PHARMACY

FDA grants priority review to Prevnar 13

BY Alaric DeArment

COLLEGEVILLE, Pa. The Food and Drug Administration has granted priority review to Wyeth Pharmaceuticals’ application for the pneumococcal vaccine Prevnar 13 (diphtheria CRM[197] protein).

The company submitted the application for the vaccine, a 13-valent conjugate vaccine, on March 31.

Wyeth said it is seeking approval for Prevnar 13 for the prevention of invasive pneumococcal disease and otitis media caused by the 13 serotypes in the vaccine in children ages 2 months to 5 years. Prevnar 13 includes six serotypes in addition to the seven in the earlier version of Prevnar.

“Since its launch in 2000, our seven-valent pneumococcal vaccine, Prevnar, has significantly reduced the incidence of pneumococcal disease among infants and young children in the United States,” Wyeth Pharmaceuticals EVP vaccine research and development Emilio Emini said. “Recently, however, disease due to pneumococcal serotypes not found in Prevnar, particularly serotype 19A, have increased in prevalence in many regions of the world and are a significant public health concern.”

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Pfizer signs licensing agreement with Wisconsin Alumni Research Foundation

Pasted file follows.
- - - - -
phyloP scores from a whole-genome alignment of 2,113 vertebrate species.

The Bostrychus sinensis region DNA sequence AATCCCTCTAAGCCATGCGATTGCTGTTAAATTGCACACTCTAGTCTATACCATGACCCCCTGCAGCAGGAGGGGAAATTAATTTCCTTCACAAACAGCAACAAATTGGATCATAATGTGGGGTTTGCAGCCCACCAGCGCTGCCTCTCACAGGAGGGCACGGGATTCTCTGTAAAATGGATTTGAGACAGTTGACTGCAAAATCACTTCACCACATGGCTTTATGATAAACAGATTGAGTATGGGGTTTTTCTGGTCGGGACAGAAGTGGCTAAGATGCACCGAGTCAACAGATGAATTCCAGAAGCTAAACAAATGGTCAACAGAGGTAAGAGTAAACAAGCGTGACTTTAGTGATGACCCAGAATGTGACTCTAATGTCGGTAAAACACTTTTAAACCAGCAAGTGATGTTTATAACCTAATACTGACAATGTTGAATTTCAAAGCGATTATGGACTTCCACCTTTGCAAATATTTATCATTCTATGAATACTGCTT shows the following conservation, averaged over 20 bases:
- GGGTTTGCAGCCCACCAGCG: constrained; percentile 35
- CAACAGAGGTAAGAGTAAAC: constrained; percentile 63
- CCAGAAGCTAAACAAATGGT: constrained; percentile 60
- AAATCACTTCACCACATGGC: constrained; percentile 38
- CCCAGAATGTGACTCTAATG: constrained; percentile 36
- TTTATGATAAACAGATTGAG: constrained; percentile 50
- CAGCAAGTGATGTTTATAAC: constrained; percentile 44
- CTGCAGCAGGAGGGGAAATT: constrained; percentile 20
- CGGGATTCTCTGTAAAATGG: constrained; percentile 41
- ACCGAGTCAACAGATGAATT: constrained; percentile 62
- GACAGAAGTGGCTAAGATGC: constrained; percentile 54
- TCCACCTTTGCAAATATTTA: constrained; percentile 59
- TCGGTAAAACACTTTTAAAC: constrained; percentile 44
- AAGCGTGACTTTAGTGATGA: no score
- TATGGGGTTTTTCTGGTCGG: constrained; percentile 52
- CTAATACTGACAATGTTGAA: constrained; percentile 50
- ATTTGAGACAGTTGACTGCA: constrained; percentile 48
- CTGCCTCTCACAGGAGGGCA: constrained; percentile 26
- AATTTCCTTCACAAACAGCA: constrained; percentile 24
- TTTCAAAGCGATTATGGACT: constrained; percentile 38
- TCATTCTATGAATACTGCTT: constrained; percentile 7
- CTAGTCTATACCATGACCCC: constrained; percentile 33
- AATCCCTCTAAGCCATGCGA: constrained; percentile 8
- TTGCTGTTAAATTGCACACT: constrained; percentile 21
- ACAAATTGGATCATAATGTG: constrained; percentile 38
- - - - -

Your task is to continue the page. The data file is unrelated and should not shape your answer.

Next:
BY Alaric DeArment

MADISON, Wis. The world’s largest drug maker has signed a licensing agreement with a patenting and licensing organization for the Univeristy of Wisconsin-Madison to use human embryonic stem cell patents to develop new drug therapies.

Pfizer said that under its agreement with the Wisconsin Alumni Research Foundation, the license will the company the rights to work with hES cells for drug research and discovery.

“Our license with WARF provides us with information and materials that will allow us to use their cell lines to explore a whole range of therapies,” Pfizer Regenerative Medicine chief scientific officer Ruth McKernan said. “Stem cells can be used to create specialized human tissue. Our scientists will determine how new medicines may be able to improve the way stem cells regenerate damaged tissues.”

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GlaxoSmithKline to sell U.S. Wellbutrin XL rights to Biovail Corp.

BY Alaric DeArment

RESEARCH TRIANGLE PARK, N.C. A drug maker announced Wednesday that it would give up U.S. rights to the extended-release formulation of a popular antidepressant.

GlaxoSmithKline said it would divest full commercial rights to Wellbutrin XL (bupropion hydrochloride) in the United States, selling it to Biovail Corp. for $510 million. Generic competition to Wellbutrin XL began at the end of 2006 for the 300-mg tablets and during the second quarter of 2008 for the 150-mg tablets. The drug had sales of $60 million in first quarter 2009.

“We are actively reshaping our U.S. business and managing the transition occurring in our product portfolio,” GSK president North American pharmaceuticals Deirdre Connelly said. “This transaction is one of a series of actions we are taking to maximize the value of our current assets and to enable us to resource and invest in new products and upcoming launches.”

Under the terms of the agreement, GSK will transfer the regulatory approval application and trademark for Wellbutrin XL to Biovail for use in the United States, though it will retain rights to the drug for other countries.

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